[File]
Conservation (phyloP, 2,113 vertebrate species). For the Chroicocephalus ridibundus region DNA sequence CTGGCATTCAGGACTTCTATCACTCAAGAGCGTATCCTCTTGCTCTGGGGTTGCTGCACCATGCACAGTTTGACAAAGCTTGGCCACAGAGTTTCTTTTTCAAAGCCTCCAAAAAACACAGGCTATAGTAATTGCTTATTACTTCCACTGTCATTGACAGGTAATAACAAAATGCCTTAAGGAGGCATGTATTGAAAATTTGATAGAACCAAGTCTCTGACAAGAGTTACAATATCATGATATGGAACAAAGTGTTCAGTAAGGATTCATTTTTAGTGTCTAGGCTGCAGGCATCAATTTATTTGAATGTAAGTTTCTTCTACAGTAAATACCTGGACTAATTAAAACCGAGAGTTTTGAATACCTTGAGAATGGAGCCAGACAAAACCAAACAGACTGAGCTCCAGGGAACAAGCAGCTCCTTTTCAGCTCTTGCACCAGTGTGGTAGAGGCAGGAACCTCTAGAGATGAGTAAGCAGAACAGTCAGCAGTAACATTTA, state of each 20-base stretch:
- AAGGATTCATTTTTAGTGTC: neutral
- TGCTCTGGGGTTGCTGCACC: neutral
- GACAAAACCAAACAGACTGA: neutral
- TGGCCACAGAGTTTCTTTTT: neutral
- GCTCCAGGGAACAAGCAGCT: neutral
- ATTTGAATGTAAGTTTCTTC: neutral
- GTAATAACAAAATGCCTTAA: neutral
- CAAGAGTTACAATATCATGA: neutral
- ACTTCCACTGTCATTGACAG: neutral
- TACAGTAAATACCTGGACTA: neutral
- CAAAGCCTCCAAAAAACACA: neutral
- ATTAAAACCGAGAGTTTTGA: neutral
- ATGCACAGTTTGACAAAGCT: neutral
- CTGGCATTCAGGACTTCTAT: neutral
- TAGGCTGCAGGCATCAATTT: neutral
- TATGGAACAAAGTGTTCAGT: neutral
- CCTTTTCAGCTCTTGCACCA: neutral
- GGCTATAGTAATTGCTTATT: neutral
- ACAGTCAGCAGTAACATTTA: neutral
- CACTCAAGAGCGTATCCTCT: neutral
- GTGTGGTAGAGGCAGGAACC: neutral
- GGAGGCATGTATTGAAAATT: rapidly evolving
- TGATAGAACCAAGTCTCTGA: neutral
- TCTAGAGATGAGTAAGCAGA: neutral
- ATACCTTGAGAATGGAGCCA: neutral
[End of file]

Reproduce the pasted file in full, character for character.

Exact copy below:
Conservation (phyloP, 2,113 vertebrate species). For the Chroicocephalus ridibundus region DNA sequence CTGGCATTCAGGACTTCTATCACTCAAGAGCGTATCCTCTTGCTCTGGGGTTGCTGCACCATGCACAGTTTGACAAAGCTTGGCCACAGAGTTTCTTTTTCAAAGCCTCCAAAAAACACAGGCTATAGTAATTGCTTATTACTTCCACTGTCATTGACAGGTAATAACAAAATGCCTTAAGGAGGCATGTATTGAAAATTTGATAGAACCAAGTCTCTGACAAGAGTTACAATATCATGATATGGAACAAAGTGTTCAGTAAGGATTCATTTTTAGTGTCTAGGCTGCAGGCATCAATTTATTTGAATGTAAGTTTCTTCTACAGTAAATACCTGGACTAATTAAAACCGAGAGTTTTGAATACCTTGAGAATGGAGCCAGACAAAACCAAACAGACTGAGCTCCAGGGAACAAGCAGCTCCTTTTCAGCTCTTGCACCAGTGTGGTAGAGGCAGGAACCTCTAGAGATGAGTAAGCAGAACAGTCAGCAGTAACATTTA, state of each 20-base stretch:
- AAGGATTCATTTTTAGTGTC: neutral
- TGCTCTGGGGTTGCTGCACC: neutral
- GACAAAACCAAACAGACTGA: neutral
- TGGCCACAGAGTTTCTTTTT: neutral
- GCTCCAGGGAACAAGCAGCT: neutral
- ATTTGAATGTAAGTTTCTTC: neutral
- GTAATAACAAAATGCCTTAA: neutral
- CAAGAGTTACAATATCATGA: neutral
- ACTTCCACTGTCATTGACAG: neutral
- TACAGTAAATACCTGGACTA: neutral
- CAAAGCCTCCAAAAAACACA: neutral
- ATTAAAACCGAGAGTTTTGA: neutral
- ATGCACAGTTTGACAAAGCT: neutral
- CTGGCATTCAGGACTTCTAT: neutral
- TAGGCTGCAGGCATCAATTT: neutral
- TATGGAACAAAGTGTTCAGT: neutral
- CCTTTTCAGCTCTTGCACCA: neutral
- GGCTATAGTAATTGCTTATT: neutral
- ACAGTCAGCAGTAACATTTA: neutral
- CACTCAAGAGCGTATCCTCT: neutral
- GTGTGGTAGAGGCAGGAACC: neutral
- GGAGGCATGTATTGAAAATT: rapidly evolving
- TGATAGAACCAAGTCTCTGA: neutral
- TCTAGAGATGAGTAAGCAGA: neutral
- ATACCTTGAGAATGGAGCCA: neutral